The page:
Commercial dumping will continue, and the recycling center will remain open awhile.
But July 28 was the final day for a dump operation that has been going on for nearly a century. Dirt and greenwaste will still be accepted to help with capping the dump under state dump-closure procedures.
So in the last hour of the last day I pulled into the dump with a small trailer load of stuff that had been building up and awaiting the opportunity to close out my relationship with the operation, which dates back to the 1960s.
Since then a small mountain has been created out of former marshlands. The future of the site will be an addition to the Byxbee Baylands Reserve, named for a city official who began buying up bayfront lands in the 1920s and 1930s.
Baylands watchdog Emily Renzel has a wonderful map showing dates and names involved in all the purchases. In the lower right of the map is a partially obscured designation stating that it is a history of purchases "for refuse disposal." So John Fletcher Byxbee, for whom a large part of the baylands is now named, had a different vision for the area: one of refuse disposal and active recreational facilities. A touch of irony here, perhaps.
The current baylands policies were enacted via a Baylands Master Plan about four decades back.
As I was unloading my collection of trash a fellow pulled in with a white van and started unloading some paneling. He chatted with someone on his cell phone, saying he was at the dump in its last hour.
I later asked him if I sensed a touch of nostalgia.
Oh yeah, he said. "I thought of bringing my son with me. I should have." His now-grown son as a boy loved going to the dump, as did my three sons when they were young.
Scavenging was allowed in the 1960s, and they'd scatter to explore what was available: toys in good shape, even an almost functional bicycle, easily repaired.
Later the city tightened up, most likely for liability reasons, and kids became crafty in their scavenging forays. Sometimes I wasn't aware of their finds until we got home.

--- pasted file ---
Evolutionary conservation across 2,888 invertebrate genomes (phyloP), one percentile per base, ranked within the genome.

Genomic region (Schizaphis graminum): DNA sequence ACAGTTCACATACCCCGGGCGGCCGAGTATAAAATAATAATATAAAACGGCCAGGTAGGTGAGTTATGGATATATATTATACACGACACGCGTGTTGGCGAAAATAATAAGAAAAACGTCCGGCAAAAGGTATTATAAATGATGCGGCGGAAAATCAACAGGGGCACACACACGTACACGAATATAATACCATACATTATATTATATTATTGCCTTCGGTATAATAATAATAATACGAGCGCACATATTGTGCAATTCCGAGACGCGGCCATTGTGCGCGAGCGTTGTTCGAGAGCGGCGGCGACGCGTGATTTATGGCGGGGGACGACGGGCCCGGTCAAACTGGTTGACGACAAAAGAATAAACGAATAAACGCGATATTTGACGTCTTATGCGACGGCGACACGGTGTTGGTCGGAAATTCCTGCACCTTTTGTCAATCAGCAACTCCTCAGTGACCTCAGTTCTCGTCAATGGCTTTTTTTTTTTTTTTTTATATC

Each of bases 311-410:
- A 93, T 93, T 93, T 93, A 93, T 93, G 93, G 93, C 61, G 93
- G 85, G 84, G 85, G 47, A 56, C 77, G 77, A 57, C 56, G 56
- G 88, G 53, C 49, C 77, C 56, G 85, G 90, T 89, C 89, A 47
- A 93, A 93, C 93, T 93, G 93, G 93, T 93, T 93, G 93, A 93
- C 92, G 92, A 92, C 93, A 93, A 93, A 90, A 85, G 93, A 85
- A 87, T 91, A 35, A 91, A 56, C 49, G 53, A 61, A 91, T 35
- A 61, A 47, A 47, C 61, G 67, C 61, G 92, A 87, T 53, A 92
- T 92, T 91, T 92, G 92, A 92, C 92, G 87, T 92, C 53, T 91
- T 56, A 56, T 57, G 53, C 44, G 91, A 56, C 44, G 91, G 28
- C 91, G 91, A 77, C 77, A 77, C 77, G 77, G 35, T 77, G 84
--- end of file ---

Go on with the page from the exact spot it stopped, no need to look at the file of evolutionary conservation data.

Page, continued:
Some city workers assigned to the dump had already been laid off: Two were laid off on the last day and two the day before.
Over the years, what I have called "Mount Garbage" grew in height. I once proposed in a column that in the winter the city could buy a snow-blowing machine and charge for sledding and skiing. The Recreation Department could hold how-to-ski classes. Still a possibility, folks.
But the park's future is of a more passive nature. Walking, hiking, bicycling and appreciating the view from the top will be the primary uses -- although the future of a recycling/composting/methane-based power-generating operation there is still at issue.
The baylands play a starring role in the Weekly's annual Moonlight Run & Walk fundraising event, which draws several thousands participants and observers.
There's magic there when one strolls out away from the roadways and vehicle sounds. A quietness descends, punctuated by landing small planes, bird cries and when there's a breeze the sound of lapping water and rustling reeds. Quiet pickleweed and cordgrass mark the bayside fringes of the more than 1,400 acres of open space dedicated to natural processes.
Early mornings or early dusk for me are the best times. People are supposed to clear out by sunset, although there is some fudging by walkers and bicyclists.
As folks unloaded their trailers, small trucks, vans and pickups they were watched by the omnipresent audience of seagulls, seemingly thousands although I don't know if anyone ever did a seagull census. Dump-dwellers.
The cocky band of "south Palo Alto crows," with an attitude, strutted around near the entrance.
"Where will the seagulls go?" I wondered as I pulled out.
Will they cause a gull-overpopulation problem at some other sanitary landfill?
Maybe someone in Palo Alto will propose a "seagull sanctuary" to reintroduce them to the natural world of fishing and pre-dump food sources. There's a documentary film topic in this drama of the homeless seagulls.
Former Weekly Editor Jay Thorwaldson can be e-mailed at email@example.com.
This story contains 770 words.
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